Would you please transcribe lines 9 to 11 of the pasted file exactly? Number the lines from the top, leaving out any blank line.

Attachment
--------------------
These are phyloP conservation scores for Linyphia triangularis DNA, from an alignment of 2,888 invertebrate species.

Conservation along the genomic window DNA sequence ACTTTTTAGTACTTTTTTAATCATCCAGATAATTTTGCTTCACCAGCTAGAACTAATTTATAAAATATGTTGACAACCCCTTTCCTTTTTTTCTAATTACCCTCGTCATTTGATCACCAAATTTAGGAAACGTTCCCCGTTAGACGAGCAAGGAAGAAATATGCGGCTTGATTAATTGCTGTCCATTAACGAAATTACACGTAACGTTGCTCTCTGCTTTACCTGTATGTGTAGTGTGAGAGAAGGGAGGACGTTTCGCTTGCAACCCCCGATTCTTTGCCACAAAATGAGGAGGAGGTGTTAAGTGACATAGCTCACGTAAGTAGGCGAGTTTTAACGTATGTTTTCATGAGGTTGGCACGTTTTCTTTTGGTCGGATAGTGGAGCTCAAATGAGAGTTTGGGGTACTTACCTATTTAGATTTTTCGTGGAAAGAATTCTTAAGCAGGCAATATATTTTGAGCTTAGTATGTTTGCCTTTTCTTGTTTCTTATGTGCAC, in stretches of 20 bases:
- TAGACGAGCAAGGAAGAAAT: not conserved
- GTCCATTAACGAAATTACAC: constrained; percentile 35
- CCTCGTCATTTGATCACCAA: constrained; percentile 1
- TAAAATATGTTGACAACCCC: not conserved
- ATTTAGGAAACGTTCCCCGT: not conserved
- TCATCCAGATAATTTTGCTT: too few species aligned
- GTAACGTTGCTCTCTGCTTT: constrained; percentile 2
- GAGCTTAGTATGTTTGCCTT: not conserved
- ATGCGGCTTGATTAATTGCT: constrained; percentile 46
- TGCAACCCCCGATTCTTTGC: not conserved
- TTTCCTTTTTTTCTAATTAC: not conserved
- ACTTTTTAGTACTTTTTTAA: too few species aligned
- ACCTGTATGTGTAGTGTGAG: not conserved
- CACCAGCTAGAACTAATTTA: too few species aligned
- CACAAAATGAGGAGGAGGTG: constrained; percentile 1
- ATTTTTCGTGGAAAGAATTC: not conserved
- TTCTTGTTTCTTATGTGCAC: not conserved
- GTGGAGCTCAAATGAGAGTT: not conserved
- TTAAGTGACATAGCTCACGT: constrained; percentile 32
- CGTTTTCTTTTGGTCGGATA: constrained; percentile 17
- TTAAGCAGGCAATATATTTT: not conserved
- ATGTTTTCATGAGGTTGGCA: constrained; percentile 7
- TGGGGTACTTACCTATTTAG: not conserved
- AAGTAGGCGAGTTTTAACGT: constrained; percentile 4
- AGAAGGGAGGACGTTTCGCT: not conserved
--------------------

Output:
- GTAACGTTGCTCTCTGCTTT: constrained; percentile 2
- GAGCTTAGTATGTTTGCCTT: not conserved
- ATGCGGCTTGATTAATTGCT: constrained; percentile 46